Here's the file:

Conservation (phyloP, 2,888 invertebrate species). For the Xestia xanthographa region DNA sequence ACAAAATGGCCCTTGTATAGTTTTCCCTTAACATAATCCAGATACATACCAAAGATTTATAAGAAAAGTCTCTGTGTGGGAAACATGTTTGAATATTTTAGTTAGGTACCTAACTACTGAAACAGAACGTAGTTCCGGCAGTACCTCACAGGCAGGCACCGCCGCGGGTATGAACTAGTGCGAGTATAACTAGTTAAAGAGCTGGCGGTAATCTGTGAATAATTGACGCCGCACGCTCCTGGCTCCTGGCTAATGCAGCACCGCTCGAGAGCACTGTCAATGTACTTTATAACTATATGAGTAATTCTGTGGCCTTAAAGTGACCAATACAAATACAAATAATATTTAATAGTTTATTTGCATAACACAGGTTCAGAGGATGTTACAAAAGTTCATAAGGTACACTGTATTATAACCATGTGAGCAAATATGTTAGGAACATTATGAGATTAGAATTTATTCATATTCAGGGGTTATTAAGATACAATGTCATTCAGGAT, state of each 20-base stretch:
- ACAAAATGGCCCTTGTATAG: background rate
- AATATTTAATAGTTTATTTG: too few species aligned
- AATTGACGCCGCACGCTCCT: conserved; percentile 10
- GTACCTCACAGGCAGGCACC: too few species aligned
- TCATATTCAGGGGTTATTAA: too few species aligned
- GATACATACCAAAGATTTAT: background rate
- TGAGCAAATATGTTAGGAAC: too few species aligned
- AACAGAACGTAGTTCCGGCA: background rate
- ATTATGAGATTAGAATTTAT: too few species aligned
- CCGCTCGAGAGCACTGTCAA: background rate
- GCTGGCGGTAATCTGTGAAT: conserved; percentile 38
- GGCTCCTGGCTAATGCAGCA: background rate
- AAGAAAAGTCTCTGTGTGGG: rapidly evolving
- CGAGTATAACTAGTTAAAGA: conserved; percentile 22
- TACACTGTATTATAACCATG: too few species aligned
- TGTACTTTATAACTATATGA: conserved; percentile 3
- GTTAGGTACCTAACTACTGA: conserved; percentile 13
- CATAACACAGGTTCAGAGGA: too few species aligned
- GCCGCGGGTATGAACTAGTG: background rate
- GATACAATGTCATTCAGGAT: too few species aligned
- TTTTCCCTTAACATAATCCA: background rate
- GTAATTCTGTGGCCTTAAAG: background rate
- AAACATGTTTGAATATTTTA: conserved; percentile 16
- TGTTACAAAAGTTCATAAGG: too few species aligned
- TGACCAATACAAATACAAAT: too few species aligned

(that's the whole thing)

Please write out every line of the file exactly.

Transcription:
Conservation (phyloP, 2,888 invertebrate species). For the Xestia xanthographa region DNA sequence ACAAAATGGCCCTTGTATAGTTTTCCCTTAACATAATCCAGATACATACCAAAGATTTATAAGAAAAGTCTCTGTGTGGGAAACATGTTTGAATATTTTAGTTAGGTACCTAACTACTGAAACAGAACGTAGTTCCGGCAGTACCTCACAGGCAGGCACCGCCGCGGGTATGAACTAGTGCGAGTATAACTAGTTAAAGAGCTGGCGGTAATCTGTGAATAATTGACGCCGCACGCTCCTGGCTCCTGGCTAATGCAGCACCGCTCGAGAGCACTGTCAATGTACTTTATAACTATATGAGTAATTCTGTGGCCTTAAAGTGACCAATACAAATACAAATAATATTTAATAGTTTATTTGCATAACACAGGTTCAGAGGATGTTACAAAAGTTCATAAGGTACACTGTATTATAACCATGTGAGCAAATATGTTAGGAACATTATGAGATTAGAATTTATTCATATTCAGGGGTTATTAAGATACAATGTCATTCAGGAT, state of each 20-base stretch:
- ACAAAATGGCCCTTGTATAG: background rate
- AATATTTAATAGTTTATTTG: too few species aligned
- AATTGACGCCGCACGCTCCT: conserved; percentile 10
- GTACCTCACAGGCAGGCACC: too few species aligned
- TCATATTCAGGGGTTATTAA: too few species aligned
- GATACATACCAAAGATTTAT: background rate
- TGAGCAAATATGTTAGGAAC: too few species aligned
- AACAGAACGTAGTTCCGGCA: background rate
- ATTATGAGATTAGAATTTAT: too few species aligned
- CCGCTCGAGAGCACTGTCAA: background rate
- GCTGGCGGTAATCTGTGAAT: conserved; percentile 38
- GGCTCCTGGCTAATGCAGCA: background rate
- AAGAAAAGTCTCTGTGTGGG: rapidly evolving
- CGAGTATAACTAGTTAAAGA: conserved; percentile 22
- TACACTGTATTATAACCATG: too few species aligned
- TGTACTTTATAACTATATGA: conserved; percentile 3
- GTTAGGTACCTAACTACTGA: conserved; percentile 13
- CATAACACAGGTTCAGAGGA: too few species aligned
- GCCGCGGGTATGAACTAGTG: background rate
- GATACAATGTCATTCAGGAT: too few species aligned
- TTTTCCCTTAACATAATCCA: background rate
- GTAATTCTGTGGCCTTAAAG: background rate
- AAACATGTTTGAATATTTTA: conserved; percentile 16
- TGTTACAAAAGTTCATAAGG: too few species aligned
- TGACCAATACAAATACAAAT: too few species aligned